The McDonald Hopkins Story

McDonald Hopkins may have celebrated its 90th year in 2020, but the firm has deep ties to Cleveland that actually date back more than a century to 1918 when founder Thomas Frasier “Tim” McDonald joined the Navy during World War I and found himself stationed on the Lake Erie shore.

The 28-year-old farm boy from Iowa fell in love with Northeast Ohio. After the war ended, McDonald decided to settle in Cleveland. He spent a few years working for a brokerage firm before passing the bar in 1922. In 1930, he founded the firm that would eventually become McDonald Hopkins.

Even as the firm has grown over the years into a home for more than 160 attorneys practicing in six cities, McDonald Hopkins can still trace its passion for making a difference in the community and its entrepreneurial spirit to those early days in Cleveland.

From One-room Schoolhouses to Firm Founders

The McDonald Hopkins of today would have made founder McDonald and his partners W. Dean Hopkins and H. Guy Hardy proud. Known as McDonald, Hopkins & Hardy from 1952-1990, the three men, although each separated in age by 28 years, all had matching values formed from similar backgrounds. McDonald, Hopkins, and Hardy all were born on farms, attended one-room country schoolhouses, enjoyed the practice of law, brought high standards to their practices, and participated in community affairs.

The McDonald family was well served by its dedication to education and hard work. Tim was the fifth of 12 children. Born in 1890 on the family farm, he earned his undergraduate degree in 1913 and graduated from the University of Iowa Law School in 1918 before immediately enlisting in the Navy and settling in Cleveland. One of his brothers, Bert, also found his way to Cleveland, where he founded the brokerage firm of McDonald & Company. Another brother, Harry, was appointed by President Harry S Truman to the SEC in 1947 and later became its chairman.

Hopkins was born in 1909 on his family’s 80-acre farm near Savannah, Ohio. After graduating from the College of Wooster and spending a summer selling atlases door-to-door, the 21-year-old Hopkins hitchhiked to Massachusetts and enrolled at Harvard Law School. As soon as he passed the bar examination in June 1932, he accepted a job with a firm in Cleveland for $50 a month. He was so admired that the monthly salary was quickly upped to $75. By 1943 he had his name on the door of the firm Fackler, Dye & Hopkins. Early in his career he performed legal work for community leaders such as Dr. George Crile, the founder of Cleveland Clinic, and for O.P. and M.J. Van Sweringen, the developers of the Terminal Tower complex.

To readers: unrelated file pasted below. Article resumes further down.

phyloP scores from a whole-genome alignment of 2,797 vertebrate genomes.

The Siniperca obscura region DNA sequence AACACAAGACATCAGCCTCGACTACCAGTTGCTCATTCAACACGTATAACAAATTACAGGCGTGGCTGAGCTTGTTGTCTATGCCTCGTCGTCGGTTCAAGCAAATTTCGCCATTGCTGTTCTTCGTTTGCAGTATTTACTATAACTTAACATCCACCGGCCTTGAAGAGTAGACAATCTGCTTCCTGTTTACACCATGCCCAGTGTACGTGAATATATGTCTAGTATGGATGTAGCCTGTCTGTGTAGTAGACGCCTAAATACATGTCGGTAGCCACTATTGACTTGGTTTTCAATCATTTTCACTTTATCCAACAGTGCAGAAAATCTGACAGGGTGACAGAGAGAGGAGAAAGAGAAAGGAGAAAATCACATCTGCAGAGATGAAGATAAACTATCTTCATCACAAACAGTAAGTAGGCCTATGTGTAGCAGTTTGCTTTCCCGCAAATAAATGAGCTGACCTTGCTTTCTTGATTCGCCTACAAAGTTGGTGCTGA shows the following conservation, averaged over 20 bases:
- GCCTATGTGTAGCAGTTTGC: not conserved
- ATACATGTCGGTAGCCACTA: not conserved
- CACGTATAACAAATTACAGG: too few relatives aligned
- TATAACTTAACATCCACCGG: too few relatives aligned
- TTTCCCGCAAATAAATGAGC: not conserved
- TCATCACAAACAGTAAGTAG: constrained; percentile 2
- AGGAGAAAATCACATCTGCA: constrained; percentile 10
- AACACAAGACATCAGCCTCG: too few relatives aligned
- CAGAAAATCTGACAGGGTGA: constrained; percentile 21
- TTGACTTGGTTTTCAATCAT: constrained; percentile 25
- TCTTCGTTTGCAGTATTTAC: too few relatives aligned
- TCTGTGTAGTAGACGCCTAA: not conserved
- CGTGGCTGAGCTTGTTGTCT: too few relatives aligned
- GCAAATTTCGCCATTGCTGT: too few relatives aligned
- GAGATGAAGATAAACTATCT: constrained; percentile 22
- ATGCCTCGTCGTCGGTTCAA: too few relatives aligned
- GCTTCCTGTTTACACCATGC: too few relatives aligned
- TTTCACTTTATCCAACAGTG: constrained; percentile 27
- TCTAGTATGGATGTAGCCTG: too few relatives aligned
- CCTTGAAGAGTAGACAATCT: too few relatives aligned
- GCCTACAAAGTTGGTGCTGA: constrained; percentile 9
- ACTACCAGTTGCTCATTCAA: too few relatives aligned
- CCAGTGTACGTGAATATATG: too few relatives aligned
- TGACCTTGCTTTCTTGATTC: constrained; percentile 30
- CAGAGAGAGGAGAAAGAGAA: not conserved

In 1946, Hopkins became McDonald’s first official partner in the firm McDonald, Hopkins & Hood. (While William D. Hood’s name was on the letterhead, he was not a partner.)

Like McDonald, Hardy was also born on his family’s Iowa farm and was a graduate of the University of Iowa and its law school. He joined the firm in 1947 after serving in the U.S. Counter Intelligence Corps, Military Intelligence Division, in the U.S. and South Pacific during World War II. After his service, he earned a Master of Law from Harvard Law School.

The firm’s early dedication to education was demonstrated by McDonald’s 16 years of service on the Lakewood Board of Education (1934-49), Hopkins’ 13 years on the same board (1957-70) and Hardy’s 10 years on the Bay Village Board of Education (1964-73).

Hopkins also became a trustee of The College of Wooster in 1940 and was active as an emeritus trustee until his death in 1993. McDonald Hopkins honored the Hopkins family’s commitment to the college in 1989 by establishing the W. Dean and Harriet P. Hopkins Endowed Scholarship at the school. Continuing the tradition of recognizing the importance of higher education, McDonald Hopkins former President Shawn Riley is a member of the Kent State University Board of Trustees, while firm member David Gunning is chair of the Cleveland State University Board of Trustees.